Although a specialist in the history of Russia and the Netherlands, he is also a scholar of the Brontë sisters’ time in Brussels and has published two books on the subject.
He is currently researching the life of Abraham Staats. In 1642, Staats arrived in the Dutch colony of New Netherland to serve as a surgeon on patroon Kiliaen van Rensselaer’s vast estate, Rensselaerswijck, which is now part of Albany and Rensselaer counties. Over the course of his life, Staats became a magistrate of the court, a captain of the burgher guard, the owner of a sloop that made regular trips to New Amsterdam (New York City), and an Indian language translator. Something of an oddity in rough-and-tumble New Netherland, he remained a very respectable man and was, for that reason, regularly called on to mediate disputes between his less respectable and more litigious neighbors.
The New Netherland Research Center is a partnership of the New Netherland Institute and the New York State Office of Cultural Education. It continues and extends the work of the New York State Library’s New Netherland Project, which since 1974 has preserved, transcribed, translated, and published 17th century documents in order to make the history of the Dutch colonial presence in North America more broadly accessible for study.
The University Club of Albany Foundation, Inc. is presenting this event, and one need not be a member of the University Club to attend. The cost for the luncheon and lecture is $25. Reservations are required and may be made by calling the University Club at 518-463-1151.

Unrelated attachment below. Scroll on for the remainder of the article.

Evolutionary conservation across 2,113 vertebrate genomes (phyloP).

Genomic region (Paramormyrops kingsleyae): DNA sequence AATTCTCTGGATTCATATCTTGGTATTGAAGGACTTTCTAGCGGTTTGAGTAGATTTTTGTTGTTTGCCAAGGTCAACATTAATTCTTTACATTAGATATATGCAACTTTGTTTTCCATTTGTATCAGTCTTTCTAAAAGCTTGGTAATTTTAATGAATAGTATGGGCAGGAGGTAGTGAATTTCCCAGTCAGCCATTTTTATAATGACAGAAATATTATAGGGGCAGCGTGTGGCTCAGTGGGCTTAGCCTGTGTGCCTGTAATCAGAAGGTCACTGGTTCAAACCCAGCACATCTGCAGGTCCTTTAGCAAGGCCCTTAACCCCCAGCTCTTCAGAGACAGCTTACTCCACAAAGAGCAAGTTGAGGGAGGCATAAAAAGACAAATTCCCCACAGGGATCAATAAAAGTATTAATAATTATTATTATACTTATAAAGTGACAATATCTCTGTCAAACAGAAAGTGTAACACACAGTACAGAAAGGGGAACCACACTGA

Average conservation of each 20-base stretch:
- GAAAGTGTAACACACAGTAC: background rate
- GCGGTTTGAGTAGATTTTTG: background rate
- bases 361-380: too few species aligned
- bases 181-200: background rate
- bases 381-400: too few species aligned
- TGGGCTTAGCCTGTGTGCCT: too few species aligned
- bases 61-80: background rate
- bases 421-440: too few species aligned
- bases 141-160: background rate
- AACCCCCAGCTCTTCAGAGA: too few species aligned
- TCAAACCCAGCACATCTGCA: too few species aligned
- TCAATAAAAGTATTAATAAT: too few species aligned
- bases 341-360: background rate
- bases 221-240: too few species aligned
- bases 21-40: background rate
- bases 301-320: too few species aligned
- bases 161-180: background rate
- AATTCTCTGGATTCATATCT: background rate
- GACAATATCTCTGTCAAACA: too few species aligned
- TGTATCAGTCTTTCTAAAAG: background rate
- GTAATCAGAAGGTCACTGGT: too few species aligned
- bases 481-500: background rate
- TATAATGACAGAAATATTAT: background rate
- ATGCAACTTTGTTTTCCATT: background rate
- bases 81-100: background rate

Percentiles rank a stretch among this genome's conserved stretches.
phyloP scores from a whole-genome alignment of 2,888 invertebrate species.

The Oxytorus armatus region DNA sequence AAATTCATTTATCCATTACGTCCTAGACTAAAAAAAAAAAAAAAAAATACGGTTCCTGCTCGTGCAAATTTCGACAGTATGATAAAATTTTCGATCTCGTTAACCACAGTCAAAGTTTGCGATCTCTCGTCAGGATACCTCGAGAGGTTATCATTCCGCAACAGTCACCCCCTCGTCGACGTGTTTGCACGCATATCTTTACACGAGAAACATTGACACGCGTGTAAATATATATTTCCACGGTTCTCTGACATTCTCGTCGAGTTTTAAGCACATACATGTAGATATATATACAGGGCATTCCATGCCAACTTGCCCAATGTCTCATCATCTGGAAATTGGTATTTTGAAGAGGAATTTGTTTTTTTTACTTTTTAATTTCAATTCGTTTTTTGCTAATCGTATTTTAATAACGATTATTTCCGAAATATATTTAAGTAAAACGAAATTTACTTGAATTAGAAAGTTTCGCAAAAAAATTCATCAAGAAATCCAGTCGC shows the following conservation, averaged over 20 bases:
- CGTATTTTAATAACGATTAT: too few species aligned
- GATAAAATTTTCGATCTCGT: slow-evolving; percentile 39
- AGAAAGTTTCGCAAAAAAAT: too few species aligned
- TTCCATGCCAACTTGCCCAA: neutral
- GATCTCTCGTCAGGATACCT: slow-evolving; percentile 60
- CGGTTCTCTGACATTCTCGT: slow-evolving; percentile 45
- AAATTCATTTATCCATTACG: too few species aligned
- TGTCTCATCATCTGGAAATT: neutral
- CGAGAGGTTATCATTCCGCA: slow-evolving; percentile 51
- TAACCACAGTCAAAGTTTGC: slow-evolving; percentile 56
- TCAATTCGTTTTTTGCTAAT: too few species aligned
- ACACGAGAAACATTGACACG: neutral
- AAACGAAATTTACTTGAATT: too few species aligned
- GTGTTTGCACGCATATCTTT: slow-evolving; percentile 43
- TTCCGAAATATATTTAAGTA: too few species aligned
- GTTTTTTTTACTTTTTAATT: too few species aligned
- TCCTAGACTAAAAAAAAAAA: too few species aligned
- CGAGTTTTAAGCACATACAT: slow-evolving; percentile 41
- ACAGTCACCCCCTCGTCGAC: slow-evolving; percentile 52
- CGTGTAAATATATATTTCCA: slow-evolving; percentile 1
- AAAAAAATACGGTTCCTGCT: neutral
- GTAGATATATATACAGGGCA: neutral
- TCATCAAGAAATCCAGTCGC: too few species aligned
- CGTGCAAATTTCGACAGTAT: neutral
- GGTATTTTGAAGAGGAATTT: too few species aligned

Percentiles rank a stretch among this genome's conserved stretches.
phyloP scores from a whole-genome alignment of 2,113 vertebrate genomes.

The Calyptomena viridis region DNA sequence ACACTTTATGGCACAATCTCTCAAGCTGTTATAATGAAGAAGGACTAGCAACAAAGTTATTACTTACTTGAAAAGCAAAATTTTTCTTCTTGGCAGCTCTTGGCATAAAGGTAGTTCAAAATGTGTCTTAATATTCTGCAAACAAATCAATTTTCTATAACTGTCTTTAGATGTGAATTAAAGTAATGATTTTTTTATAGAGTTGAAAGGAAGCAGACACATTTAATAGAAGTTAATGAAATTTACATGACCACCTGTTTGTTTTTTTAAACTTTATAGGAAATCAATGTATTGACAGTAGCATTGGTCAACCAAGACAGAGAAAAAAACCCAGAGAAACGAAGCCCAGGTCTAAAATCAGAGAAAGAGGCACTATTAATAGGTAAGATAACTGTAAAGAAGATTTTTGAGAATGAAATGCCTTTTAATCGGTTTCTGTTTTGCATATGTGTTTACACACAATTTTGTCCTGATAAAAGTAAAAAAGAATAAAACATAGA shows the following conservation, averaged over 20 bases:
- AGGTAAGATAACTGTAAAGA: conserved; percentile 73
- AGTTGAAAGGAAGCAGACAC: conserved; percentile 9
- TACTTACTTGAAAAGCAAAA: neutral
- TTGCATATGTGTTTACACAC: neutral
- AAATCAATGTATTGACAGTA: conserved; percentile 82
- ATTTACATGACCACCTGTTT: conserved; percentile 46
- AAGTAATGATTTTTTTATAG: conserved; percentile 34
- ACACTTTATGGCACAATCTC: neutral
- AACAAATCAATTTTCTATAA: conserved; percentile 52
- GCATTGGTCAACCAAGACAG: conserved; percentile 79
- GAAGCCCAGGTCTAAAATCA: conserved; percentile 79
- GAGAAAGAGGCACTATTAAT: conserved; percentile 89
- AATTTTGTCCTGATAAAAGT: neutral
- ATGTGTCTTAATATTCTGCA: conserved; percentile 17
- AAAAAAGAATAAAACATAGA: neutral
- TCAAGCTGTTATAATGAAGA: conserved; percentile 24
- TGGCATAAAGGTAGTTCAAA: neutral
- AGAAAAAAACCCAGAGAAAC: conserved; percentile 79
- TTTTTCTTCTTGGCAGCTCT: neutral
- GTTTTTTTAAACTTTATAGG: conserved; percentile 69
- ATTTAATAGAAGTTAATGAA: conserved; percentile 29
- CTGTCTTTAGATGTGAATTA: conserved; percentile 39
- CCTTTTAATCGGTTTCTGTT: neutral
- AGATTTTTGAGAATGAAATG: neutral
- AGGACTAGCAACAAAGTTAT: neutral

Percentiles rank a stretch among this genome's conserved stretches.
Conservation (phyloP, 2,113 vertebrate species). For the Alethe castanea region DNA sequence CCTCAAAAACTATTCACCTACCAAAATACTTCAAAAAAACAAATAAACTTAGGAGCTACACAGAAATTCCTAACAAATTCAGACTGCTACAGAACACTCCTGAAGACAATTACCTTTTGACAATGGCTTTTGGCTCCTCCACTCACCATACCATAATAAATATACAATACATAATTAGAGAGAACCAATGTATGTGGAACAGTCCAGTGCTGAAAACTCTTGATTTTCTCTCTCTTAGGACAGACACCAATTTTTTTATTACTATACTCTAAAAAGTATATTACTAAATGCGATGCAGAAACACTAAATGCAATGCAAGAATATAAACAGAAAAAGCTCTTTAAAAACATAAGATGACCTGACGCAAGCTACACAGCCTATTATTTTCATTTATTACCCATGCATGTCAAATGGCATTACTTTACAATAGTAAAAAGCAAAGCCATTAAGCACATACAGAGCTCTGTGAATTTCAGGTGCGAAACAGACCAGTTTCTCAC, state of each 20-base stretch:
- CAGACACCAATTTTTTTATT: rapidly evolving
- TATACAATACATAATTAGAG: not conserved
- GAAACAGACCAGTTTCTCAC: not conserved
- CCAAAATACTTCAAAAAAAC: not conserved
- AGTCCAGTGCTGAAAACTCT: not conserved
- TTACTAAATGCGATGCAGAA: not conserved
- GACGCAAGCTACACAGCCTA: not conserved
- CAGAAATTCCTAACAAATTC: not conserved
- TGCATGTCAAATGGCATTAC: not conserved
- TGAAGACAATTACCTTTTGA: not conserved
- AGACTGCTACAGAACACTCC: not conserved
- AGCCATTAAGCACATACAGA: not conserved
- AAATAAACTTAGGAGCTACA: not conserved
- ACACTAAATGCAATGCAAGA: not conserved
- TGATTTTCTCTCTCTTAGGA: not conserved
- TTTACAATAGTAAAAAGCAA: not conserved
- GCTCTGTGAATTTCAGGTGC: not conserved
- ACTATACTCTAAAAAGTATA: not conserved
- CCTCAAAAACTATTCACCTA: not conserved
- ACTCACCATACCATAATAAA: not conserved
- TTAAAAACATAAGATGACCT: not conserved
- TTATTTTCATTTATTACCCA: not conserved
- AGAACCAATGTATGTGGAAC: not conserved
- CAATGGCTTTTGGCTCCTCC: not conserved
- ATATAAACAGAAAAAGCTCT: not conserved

Photo: The Abraham Staats House, one of the finest surviving buildings from the Dutch Settlement of the Raritan Valley in New Jersey.
Out of print for many years and inaccessible to researchers, the first volume of the Register of the Provincial Secretary of New Netherland is now available on the web courtesy of the New Netherland Research Center. This archive, originally comprising 49 books, contained copies of correspondence, land conveyances, court proceedings, resolutions of council,regulations, contracts, leases,and more. The Provincial Secretary was responsible for recording the proceedings of the High Council and maintaining these archives for future reference.
In the 19th century, E. B. O’Callaghan decided that the Dutch records could be organized more logically. His “improvement” was to tear the books apart and rearrange the documents according to genre. The original 49 books became 23 volumes, each containing a specific type of document.
The first volume in his scheme,Register of the Provincial Secretary 1638-41, consists of wills, inventories of estates, depositions, and other documents. O’Callaghan produced translations of the three volumes of “Registers” and the first volume of “Council Minutes.”
Some years later another translator, A. J. F. van Laer, judged O’Callaghan’s work to be unreliable and undertook a new translation. By 1911 he had completed a translation of the first volume; this and the original records were lying on his desk when a disastrous fire broke out in the State Library. Van Laer’s work was destroyed, together with the Dutch originals.
Although all the Dutch records suffered varying degrees of damage, only this volume, volume one of the colonial Dutch records, was completely destroyed. All that remains of its Dutch original is a transcription of documents 95-143, which Van Laer happened to have at his house.